A Coalition of Christian Conservatives Confront the “Green Dragon”


Of all the movements within the cultural Left that gestated and came to maturity from the late sixties to the present moment, the environmental movement has perhaps represented the single greatest threat to both the classical liberal economic and political ideals of the American Founding as well as to its Judeo-Christian social/moral foundations.

The sociopolitical experiment that came out of England 200 years ago and reached fruition in the Declaration of Independence and Constitution of the American republic, has never been short of enemies to its core principles.

No assault on the economic, social, and moral fabric of American and Western civilization has perhaps been more aggressively and effectively fought than that waged by the environmental movement upon free markets, property rights, representative government, or Judeo-Christian social and moral philosophy regarding the unique value of the human being and his place in the world

A new video entitled Resisting the Green Dragon, produced by a conservative religious group known as The Cornwall Alliance for Stewardship of Creation, is creating quite a stir among environmental groups whose anthill has now been suitably booted by the “religious right.”  The Cornwall Alliance, following upon similar work done in years past by the Acton Institute, bills itself as “A coalition of clergy, theologians, religious leaders, scientists, academics, policy experts, and others, that  is committed to bringing a proper and balanced biblical view of stewardship to the critical issues of environment and development.”

All well and good – but not for the Left, for whom in all too many cases, the earth and nature itself take priority over human needs, human flourishing, and the “unalienable rights” that are at the root of limited, representative government.  As the Cornwall Declaration says, the environmental movement promotes  a “nature knows best” philosophy, in which “the earth, untouched by human hands is the ideal.

The Left has reacted to the new film in predictable and interesting ways.  The website Planetsave has a short blurb on the video, and links to another online environmental news magazine and blog called Environment, which contains an essay by one Ben Proffer which severely criticizes the video for, among other things – yes, alarmism.  Indeed, according to Mr. Proffer, the 12 minute preview at the group’s website may be “twelve of the most alarming minutes you’ve probably experienced in a while”.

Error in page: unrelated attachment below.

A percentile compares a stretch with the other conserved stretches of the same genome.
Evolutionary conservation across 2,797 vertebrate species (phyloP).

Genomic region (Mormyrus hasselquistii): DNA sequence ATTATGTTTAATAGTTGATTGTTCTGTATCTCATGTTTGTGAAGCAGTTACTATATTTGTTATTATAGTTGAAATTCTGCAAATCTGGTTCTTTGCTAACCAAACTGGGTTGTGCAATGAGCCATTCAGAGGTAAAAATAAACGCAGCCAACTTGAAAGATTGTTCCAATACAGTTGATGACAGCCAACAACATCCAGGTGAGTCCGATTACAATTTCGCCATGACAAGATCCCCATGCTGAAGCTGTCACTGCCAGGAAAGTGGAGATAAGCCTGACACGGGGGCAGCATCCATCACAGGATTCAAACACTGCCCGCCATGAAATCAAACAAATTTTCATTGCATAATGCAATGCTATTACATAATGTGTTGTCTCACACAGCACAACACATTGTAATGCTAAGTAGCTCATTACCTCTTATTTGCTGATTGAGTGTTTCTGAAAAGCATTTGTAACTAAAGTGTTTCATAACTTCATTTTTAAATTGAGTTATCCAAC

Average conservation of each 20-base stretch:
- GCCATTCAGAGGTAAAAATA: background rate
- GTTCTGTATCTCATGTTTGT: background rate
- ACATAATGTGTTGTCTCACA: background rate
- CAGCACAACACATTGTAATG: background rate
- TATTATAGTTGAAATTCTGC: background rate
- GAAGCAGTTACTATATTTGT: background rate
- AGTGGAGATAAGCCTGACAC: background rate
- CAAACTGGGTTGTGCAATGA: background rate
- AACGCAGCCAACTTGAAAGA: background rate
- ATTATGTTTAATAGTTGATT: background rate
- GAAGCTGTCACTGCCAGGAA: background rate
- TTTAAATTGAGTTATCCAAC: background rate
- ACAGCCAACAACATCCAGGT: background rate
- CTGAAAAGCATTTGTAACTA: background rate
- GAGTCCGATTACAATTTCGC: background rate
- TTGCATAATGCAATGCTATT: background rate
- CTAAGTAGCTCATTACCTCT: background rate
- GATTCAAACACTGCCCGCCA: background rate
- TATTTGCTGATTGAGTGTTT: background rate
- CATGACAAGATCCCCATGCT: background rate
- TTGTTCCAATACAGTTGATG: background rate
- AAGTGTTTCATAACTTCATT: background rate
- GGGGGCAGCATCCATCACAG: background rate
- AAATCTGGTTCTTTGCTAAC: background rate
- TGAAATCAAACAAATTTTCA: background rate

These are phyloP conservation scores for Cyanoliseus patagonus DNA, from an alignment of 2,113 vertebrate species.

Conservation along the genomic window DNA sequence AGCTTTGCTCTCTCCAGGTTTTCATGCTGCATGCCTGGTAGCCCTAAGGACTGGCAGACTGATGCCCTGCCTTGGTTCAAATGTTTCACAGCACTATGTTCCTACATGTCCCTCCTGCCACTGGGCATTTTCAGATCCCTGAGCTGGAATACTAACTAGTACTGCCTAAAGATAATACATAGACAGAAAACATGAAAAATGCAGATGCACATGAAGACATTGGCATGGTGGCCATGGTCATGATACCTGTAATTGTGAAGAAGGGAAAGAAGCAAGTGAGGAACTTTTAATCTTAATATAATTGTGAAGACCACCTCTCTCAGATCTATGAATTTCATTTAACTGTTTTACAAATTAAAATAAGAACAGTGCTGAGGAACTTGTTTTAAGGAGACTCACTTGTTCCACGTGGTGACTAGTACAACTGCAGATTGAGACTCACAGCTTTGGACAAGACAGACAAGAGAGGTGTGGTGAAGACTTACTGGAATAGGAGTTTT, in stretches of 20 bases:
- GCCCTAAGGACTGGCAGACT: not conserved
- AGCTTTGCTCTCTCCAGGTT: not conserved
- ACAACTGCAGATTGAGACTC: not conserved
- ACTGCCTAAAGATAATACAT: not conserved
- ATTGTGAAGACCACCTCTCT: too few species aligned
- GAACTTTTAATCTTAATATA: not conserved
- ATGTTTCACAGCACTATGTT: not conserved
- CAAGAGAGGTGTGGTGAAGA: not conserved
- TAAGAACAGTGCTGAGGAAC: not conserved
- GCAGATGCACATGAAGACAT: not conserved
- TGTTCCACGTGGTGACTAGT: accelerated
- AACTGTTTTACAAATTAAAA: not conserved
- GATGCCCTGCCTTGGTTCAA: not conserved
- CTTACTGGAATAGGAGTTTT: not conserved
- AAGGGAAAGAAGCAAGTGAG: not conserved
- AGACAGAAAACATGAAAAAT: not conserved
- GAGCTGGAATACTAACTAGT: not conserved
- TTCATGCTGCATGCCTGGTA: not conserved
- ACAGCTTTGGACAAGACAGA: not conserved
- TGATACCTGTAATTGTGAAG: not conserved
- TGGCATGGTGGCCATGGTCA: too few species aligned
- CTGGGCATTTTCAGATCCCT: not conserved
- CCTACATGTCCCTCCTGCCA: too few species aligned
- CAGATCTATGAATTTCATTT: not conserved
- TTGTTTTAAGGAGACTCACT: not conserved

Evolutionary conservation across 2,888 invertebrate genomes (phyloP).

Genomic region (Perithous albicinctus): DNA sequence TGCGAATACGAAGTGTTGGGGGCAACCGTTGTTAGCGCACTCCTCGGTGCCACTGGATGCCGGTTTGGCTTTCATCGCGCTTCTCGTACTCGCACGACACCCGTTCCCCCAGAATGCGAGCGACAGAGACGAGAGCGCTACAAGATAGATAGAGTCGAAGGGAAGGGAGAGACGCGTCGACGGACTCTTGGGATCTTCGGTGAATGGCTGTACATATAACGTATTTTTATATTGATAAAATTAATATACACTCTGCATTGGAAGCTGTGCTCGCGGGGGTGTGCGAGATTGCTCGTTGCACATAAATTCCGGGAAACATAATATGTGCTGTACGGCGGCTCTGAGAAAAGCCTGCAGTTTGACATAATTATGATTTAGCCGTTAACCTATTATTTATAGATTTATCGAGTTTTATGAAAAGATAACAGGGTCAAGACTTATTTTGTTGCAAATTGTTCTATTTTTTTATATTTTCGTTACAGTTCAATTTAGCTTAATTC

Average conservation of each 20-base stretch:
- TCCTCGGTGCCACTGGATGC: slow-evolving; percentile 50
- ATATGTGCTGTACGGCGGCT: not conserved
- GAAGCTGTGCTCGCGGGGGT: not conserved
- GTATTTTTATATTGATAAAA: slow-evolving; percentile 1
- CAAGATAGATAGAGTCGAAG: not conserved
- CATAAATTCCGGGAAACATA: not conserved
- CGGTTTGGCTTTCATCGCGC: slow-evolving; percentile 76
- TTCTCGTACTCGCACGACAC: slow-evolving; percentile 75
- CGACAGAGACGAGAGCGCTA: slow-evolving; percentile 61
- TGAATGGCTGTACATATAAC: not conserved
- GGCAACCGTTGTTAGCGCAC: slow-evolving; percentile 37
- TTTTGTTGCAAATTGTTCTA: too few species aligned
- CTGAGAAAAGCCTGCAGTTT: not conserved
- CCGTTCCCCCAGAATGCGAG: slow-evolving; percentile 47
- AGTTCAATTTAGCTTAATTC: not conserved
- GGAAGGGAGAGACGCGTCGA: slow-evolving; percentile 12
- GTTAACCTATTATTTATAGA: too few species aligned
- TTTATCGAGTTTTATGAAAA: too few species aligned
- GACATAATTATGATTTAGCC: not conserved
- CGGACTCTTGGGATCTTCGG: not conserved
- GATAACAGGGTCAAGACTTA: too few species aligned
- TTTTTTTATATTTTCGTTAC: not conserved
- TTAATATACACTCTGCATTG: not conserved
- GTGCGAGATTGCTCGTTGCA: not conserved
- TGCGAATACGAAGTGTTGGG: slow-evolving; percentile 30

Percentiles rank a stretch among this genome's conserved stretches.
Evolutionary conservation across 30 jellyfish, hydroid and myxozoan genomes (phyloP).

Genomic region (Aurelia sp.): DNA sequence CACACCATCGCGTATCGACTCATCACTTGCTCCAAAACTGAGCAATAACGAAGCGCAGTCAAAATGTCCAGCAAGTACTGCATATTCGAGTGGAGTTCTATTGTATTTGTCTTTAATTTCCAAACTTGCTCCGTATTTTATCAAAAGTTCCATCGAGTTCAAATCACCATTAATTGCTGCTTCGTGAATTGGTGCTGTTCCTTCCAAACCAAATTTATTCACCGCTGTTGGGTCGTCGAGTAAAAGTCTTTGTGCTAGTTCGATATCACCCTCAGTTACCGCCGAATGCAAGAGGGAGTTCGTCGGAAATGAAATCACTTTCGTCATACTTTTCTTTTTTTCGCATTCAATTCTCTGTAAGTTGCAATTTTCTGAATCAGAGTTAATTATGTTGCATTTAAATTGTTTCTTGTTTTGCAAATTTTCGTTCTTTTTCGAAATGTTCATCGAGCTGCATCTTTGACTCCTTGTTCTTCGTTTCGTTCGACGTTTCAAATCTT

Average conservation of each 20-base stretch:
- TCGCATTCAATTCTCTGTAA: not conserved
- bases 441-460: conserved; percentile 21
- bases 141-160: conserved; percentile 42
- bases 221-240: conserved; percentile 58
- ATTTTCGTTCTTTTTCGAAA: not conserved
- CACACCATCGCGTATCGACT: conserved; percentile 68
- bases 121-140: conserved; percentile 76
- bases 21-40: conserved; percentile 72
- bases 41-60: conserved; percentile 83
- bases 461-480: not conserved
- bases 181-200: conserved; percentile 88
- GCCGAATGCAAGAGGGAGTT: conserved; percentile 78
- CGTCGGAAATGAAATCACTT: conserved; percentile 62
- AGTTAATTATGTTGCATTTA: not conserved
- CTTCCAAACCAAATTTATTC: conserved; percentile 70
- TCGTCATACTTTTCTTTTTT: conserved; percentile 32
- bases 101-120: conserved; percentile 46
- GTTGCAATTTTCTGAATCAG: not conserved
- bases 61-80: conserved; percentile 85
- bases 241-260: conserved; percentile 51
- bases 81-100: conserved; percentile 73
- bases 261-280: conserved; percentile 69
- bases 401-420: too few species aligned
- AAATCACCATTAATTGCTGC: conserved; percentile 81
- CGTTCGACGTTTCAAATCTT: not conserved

Proffer also links us to David Brock and John Podesta’s Media Matters for America website, in which we are warned of the “fear mongering”, “extremism” and “conspiracy theories run amok” to be seen in the production.

If at this point you are thinking to yourself, “excuse me, but the Left is now deeply concerned with fear mongering, extremism, and conspiratorial thinking regarding environmental issues?  Have I missed something?”, you are probably far from being alone in such reflections.  The most intellectually serious conservative criticisms of the environmental movement are panned as goofy or unhinged.  Proffer dismisses with a snort the very idea that core aspects of contemporary environmentalism can be understood as a kind of displaced revolutionary socialist movement, the red intellectuals of the pre-Soviet collapse days having, chameleon-like, changed not their spots, but their skin tone to what author Peter Huber called “Hard Green“.

Media Matters even dismisses the widely understood (the “Bitter Clingers” just aren’t intellectually sophisticated enough to conceptually digest and comprehend this kind of thing, don’t you know) and equally widely commented upon observation that the film Avatar was, in essence, an open paean to the entire environmentalist ideology.

What is Proffer’s real substantive criticism of the video?  We don’t know at this point, because his short essay does not provide us with any clear intellectual critique.  We do find out that he believes the video is indicative of a “neo-Feudalist theme” (and no, I don’t know what he means by this either), that it is “self-referential”, “shameless”  and “narcissistic.”  If you still don’t understand what specific claims, assertions, and arguments Mr. Proffer objects to and, in a philosophical sense, why he objects to them, this author cannot help you at this juncture.  I’ll try to keep up with Mr. Proffer to see if he can come up with some actual arguments, or specific substantive criticisms for the future.

One telling aspect of his criticism, however, is this:

The most absurd aspect of this, apart from the ridiculous neo-Feudalist theme, is that there is an enormous movement among Christians and believers of all stripes to be stewards of the planet that they believe is God’s greatest gift.

You see, only leftists care about protecting and preserving a healthy environment and wild places that can be studied and enjoyed aesthetically.  Only leftists – only the Annointed – really care.

The real danger of the “culture wars” isn’t as much that the two sides are in substantial disagreement about the world, as that they do not really even intellectually and psychologically share the same world.

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